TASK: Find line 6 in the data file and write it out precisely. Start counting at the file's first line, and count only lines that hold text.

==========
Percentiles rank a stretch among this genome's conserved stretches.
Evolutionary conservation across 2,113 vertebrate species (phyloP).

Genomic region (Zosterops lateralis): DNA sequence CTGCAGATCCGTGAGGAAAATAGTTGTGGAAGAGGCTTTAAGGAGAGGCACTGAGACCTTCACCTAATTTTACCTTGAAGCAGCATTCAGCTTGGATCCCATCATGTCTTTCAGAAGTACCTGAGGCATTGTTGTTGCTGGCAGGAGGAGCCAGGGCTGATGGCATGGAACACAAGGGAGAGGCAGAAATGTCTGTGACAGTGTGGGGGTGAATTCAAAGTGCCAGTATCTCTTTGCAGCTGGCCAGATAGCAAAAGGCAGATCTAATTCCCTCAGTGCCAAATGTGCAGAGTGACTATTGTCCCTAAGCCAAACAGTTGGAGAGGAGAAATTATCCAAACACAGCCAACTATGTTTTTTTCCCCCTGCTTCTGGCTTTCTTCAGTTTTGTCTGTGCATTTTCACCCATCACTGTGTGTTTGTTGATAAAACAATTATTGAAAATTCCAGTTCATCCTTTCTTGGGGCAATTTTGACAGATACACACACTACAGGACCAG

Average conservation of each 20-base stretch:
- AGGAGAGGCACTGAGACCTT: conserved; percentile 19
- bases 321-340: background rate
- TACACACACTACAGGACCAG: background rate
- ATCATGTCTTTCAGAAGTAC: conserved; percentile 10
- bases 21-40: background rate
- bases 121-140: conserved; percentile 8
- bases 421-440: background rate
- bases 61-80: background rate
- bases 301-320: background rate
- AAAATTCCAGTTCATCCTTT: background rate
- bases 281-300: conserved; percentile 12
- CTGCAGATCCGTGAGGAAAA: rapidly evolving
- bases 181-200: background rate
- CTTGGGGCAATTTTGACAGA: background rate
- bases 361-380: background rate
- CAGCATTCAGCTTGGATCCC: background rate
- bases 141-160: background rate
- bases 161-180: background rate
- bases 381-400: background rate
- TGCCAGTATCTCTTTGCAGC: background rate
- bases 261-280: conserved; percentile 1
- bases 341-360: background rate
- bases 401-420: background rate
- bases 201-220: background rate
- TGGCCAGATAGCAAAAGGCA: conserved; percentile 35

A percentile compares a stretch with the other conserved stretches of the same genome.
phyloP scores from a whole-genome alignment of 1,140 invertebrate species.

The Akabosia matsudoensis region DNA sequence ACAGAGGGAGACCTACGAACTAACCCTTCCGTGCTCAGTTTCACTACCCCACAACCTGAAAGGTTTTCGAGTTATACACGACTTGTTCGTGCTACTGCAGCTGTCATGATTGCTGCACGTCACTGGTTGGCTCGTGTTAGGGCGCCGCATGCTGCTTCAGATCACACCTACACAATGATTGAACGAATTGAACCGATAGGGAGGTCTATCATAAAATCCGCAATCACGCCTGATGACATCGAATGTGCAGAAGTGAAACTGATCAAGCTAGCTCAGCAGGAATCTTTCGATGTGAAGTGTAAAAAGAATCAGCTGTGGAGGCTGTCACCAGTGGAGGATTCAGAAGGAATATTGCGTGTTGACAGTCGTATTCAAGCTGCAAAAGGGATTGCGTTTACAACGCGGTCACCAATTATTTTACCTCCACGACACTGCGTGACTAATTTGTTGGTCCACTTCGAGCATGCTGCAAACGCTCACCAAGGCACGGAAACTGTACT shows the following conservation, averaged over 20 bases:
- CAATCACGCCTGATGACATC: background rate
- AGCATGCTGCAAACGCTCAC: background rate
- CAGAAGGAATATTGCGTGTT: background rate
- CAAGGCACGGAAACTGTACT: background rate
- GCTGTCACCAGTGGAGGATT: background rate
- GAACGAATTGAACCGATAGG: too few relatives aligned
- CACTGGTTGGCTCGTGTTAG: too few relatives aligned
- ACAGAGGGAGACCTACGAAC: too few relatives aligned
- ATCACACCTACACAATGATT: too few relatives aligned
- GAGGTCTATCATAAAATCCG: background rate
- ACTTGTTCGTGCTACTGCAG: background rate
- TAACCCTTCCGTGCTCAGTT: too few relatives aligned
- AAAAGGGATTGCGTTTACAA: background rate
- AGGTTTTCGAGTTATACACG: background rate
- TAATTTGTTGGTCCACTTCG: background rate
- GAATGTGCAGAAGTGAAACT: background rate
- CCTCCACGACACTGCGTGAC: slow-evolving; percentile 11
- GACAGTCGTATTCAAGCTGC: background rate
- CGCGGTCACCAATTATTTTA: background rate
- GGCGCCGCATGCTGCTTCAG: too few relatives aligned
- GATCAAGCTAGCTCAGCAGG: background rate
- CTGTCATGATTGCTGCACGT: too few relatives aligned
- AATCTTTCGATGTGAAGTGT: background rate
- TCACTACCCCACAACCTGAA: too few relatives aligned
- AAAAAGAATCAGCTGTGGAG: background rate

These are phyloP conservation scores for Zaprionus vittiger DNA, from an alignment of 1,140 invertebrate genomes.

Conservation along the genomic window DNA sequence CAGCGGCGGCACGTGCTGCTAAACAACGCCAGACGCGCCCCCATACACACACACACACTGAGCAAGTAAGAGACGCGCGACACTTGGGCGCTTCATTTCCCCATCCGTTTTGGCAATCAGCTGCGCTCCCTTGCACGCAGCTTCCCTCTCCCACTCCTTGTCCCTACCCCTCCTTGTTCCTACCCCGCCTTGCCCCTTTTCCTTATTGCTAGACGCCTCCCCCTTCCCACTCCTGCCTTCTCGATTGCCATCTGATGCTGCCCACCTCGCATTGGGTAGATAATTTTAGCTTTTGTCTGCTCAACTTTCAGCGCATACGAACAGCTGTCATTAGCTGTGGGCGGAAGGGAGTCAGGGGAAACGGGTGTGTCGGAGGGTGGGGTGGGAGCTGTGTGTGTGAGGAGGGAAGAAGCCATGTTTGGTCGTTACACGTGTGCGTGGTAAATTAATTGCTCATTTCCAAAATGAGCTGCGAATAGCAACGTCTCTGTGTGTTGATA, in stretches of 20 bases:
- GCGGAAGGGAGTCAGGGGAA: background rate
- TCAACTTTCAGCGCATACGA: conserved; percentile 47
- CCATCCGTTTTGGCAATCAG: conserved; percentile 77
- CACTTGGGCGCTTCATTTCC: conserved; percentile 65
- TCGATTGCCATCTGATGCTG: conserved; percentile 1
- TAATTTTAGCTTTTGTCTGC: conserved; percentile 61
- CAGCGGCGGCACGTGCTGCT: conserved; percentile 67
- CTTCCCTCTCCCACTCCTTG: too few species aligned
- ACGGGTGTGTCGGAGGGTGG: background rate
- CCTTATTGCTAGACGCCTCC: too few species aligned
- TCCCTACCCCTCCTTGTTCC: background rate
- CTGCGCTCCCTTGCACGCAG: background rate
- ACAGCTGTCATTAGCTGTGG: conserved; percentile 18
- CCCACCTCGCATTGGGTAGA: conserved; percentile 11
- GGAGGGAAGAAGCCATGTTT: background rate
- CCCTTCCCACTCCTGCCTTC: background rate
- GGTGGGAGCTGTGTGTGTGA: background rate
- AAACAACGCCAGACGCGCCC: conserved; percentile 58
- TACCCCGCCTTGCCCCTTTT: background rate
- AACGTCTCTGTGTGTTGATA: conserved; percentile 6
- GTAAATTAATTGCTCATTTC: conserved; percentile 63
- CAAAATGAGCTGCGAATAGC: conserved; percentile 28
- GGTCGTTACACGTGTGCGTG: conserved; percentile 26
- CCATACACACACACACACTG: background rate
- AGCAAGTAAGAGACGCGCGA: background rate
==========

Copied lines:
- bases 321-340: background rate